The AAHGS Hampton Roads
Chapter will meet this Saturday, May 11, 2019 at the Hampton Public Library on
Victoria Blvd. in Hampton VA at 10 AM.Our speaker will be Robert Kelly, President of the Fort Monroe
Historical Society.Mr. Kelly served as
the Research and Preservation Assistant for the Fort Monroe Authority from
2011-2014 and was named Casement Museum Historian in 2014. He will be
presenting information from the current research being done at Fort Monroe
which appears in an article just published.
“Humanizing the Enslaved of
Fort Monroe’s Arc of Freedom,” that was recently published in the Journal of
Contemporary Archival Studies, hosted by Yale University.
The article features newly
completed archival research that pertains specifically to the enslaved and
contraband laborers who worked at Fort Monroe during the 19th century.
Learn more about the ongoing
research to identify by first and last name, both the enslaved people that
helped build Fort Monroe and those who sought refuge at the fort during the
Civil War.Also, hear about newly
discovered evidence that may substantiate the oral tradition of Shepard Mallory
as one of the first three contrabands.
AAHGS – Hampton Roads is going to Thomas Jefferson’s Monticello and we’d LOVE for you to join us!
Departing: 8:00 a.m., Saturday, June 22, 2019 - Returning (approx.) 5:00 p.m.
Cost: $50 (Covers bus transportation and admission fee) Lunch options are available on site or bring your own!
Monticello is the mountaintop home that Thomas Jefferson built for himself and his family. It was also home to enslaved and free people of color, including Sally Hemmings and her children. Admission price includes tours of the main home, the Slavery Tour, tours of the gardens, and numerous exhibits that expound upon the intricacies of life on this large, scenic plantation.
Full payment of $50 is due by June 2, 2019.
Mail your check to: AAHGS-HR, PO Box 2448, Newport News, VA 23609 or use the PayPal link.
Questions: Email firstname.lastname@example.org or call 757-291-9109
For more information about touring Monticello and to prepare for our trip, visit https://www.monticello.org
Charter bus transportation will be provided by Venture Tours, Inc
The Afro American Historical and Genealogy Society, Hampton Roads Chapter will meet on Saturday, November 10, 2018 at 10:00 at the Hampton Public Library on Victoria Blvd in Hampton, Virginia. Guests are always welcome.
Dr. Shelley Murphy will give a presentation entitled:
"We Were There! The Forgotten Patriots of the American Revolution & the DAR Process"
"Understanding DNA: An Introduction to Genetic Genealogy" SHANNON COMBS-BENNETT, an award-winning author and lecturer, speaks on a variety of topics from genetics to methodology. Currently she is in the genealogy post graduate program through the University of Strathclyde and is a staff genealogist at the National Society Colonial Dames XVII Century. “Speaking for Themselves: Freedmen’s Bureau Record Group 105” SELMA STEWART has spent more that 25 years as a family researcher. Past president of the Afro-American Historical and Genealogical Society-Hampton Roads Chapter, she serves on the board of the Virginia Genealogical Society. She has participated in numerous transcription projects, including those for the Virginia Freedmen’s Bureau records. “Getting Started: Where Do I Begin?” DRUSILLA PAIR, a blogger, genealogist, technologist, educator, and lecturer, has been tracing her family history for more than 20 years. She is the author of the blogs Find Your Folks (www.findyourfolks.blogspot.com), Professor Dru (www.professordru.com), and the James A. Fields House.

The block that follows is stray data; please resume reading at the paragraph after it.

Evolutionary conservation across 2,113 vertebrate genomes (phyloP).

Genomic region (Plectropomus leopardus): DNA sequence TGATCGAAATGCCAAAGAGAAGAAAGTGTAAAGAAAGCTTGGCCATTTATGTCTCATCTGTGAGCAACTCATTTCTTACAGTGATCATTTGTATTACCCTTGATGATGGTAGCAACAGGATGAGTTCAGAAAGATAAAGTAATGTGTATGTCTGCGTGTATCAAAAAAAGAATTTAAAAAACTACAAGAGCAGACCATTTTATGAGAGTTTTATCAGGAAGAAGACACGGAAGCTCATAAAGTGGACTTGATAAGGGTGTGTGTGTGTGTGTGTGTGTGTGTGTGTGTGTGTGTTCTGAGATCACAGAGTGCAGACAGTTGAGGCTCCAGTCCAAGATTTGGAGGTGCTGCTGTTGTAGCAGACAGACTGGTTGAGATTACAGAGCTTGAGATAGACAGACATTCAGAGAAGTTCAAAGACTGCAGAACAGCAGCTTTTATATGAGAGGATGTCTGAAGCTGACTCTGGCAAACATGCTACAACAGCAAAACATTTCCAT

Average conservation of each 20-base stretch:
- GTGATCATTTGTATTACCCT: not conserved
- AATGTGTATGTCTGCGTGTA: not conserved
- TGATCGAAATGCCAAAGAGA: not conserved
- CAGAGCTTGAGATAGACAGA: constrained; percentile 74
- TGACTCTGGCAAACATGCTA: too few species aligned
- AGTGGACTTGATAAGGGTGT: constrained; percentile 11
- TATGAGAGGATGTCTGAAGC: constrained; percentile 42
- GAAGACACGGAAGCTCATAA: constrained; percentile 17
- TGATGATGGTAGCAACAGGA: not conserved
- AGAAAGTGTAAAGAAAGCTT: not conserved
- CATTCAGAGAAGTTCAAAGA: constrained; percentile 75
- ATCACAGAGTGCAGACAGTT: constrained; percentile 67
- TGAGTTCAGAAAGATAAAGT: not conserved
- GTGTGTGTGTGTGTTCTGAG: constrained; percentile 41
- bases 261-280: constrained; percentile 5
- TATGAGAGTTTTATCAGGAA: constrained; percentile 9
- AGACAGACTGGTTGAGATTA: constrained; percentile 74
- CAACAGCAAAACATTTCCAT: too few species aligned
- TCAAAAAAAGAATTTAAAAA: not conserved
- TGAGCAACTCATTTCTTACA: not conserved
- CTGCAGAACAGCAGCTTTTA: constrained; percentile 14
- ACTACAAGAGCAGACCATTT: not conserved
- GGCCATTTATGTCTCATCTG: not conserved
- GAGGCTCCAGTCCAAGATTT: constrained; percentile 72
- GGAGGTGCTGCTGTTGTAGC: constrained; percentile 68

The AAHGS Hampton Roads Chapter will meet on Saturday, March 10, 2018 from 10 to 12 Noon at the Hampton Public Library on Victoria Blvd. Hampton, VA.
"One Slave, Many Owners: Following the Path of My Formerly-Enslaved Ancestor - A Case Study" will be the topic of a talk that will be given by member Renate Yarborough Sanders.
Researching the lives of formerly-enslaved ancestors presents unique challenges. Traveling back in time beyond the 1870 census requires careful study of records of slave owners and records used to monitor the lives of slaves. Sanders will share how she determined her great-grandfather’s status as formerly-enslaved, and how using a combination of hearsay, primary documents, and careful, analytical research skills she established a timeline, uncovering a path of enslavement under four different owners during the first 25 years of her ancestor’s life.
Sanders, a recently retired educator, has been engaged in genealogy research for more than 20 years. She specializes in African-American research, primarily in North Carolina and Virginia, and is a member of numerous genealogical organizations. She is the author of two blogs, "Into the LIGHT," which focuses on her own family history, and "Genea-Related," a platform for presenting a variety of topics of genealogical interest. Sanders is a panelist on the bi-weekly BlackProGen LIVE! online forum for persons researching ancestors of color.